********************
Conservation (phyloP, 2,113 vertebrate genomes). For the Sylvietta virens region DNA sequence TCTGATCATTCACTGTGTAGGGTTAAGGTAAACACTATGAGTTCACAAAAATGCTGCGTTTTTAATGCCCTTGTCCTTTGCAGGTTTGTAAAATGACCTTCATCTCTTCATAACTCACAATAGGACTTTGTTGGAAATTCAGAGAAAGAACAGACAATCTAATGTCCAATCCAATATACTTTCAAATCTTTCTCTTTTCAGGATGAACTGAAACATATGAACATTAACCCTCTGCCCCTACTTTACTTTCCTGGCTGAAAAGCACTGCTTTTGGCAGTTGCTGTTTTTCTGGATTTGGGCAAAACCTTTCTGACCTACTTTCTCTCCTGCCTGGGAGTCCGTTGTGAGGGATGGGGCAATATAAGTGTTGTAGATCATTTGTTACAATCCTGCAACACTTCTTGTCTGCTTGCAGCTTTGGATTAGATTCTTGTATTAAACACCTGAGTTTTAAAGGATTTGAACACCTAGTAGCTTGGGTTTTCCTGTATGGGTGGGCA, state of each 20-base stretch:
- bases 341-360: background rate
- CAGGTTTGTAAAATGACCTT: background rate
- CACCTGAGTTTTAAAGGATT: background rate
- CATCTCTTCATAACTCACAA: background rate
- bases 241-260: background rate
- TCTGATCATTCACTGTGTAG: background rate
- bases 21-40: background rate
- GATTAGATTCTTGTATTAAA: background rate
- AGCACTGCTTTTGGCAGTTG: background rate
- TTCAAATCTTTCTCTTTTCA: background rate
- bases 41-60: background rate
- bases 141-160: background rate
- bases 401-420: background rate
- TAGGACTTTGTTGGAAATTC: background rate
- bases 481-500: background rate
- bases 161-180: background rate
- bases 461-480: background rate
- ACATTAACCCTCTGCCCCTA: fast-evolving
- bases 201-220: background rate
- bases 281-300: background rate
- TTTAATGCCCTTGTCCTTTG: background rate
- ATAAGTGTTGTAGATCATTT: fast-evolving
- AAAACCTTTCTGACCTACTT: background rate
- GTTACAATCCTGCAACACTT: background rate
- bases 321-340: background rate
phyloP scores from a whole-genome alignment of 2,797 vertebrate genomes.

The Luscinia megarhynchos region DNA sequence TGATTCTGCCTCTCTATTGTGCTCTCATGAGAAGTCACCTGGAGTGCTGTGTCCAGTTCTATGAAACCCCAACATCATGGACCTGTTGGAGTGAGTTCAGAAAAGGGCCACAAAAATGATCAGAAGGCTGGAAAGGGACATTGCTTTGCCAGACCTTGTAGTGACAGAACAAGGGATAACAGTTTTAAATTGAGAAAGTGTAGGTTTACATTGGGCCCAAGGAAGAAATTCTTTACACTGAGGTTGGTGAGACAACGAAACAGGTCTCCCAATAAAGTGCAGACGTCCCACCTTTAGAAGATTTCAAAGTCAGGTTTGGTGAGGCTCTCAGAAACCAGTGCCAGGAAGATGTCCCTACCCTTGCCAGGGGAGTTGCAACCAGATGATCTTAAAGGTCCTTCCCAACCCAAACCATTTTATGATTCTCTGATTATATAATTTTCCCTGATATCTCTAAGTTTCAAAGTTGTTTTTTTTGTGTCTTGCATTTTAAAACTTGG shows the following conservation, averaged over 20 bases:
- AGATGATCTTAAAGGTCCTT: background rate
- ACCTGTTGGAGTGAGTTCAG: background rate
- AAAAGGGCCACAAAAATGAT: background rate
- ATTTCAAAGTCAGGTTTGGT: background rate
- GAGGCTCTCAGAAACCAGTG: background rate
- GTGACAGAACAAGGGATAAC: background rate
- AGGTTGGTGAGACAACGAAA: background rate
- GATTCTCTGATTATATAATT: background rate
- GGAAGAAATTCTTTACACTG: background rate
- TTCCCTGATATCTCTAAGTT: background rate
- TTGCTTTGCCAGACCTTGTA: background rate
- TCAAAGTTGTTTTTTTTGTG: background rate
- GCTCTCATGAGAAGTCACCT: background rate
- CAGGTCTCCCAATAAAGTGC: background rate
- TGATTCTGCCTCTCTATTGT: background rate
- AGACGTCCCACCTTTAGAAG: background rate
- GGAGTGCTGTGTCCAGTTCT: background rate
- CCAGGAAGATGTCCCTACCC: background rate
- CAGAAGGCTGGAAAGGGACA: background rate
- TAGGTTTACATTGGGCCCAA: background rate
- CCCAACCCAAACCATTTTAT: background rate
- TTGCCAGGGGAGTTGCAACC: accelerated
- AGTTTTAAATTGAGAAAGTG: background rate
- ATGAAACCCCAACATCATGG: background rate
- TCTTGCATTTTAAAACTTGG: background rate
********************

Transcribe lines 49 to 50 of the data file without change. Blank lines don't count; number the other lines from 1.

- CCCAACCCAAACCATTTTAT: background rate
- TTGCCAGGGGAGTTGCAACC: accelerated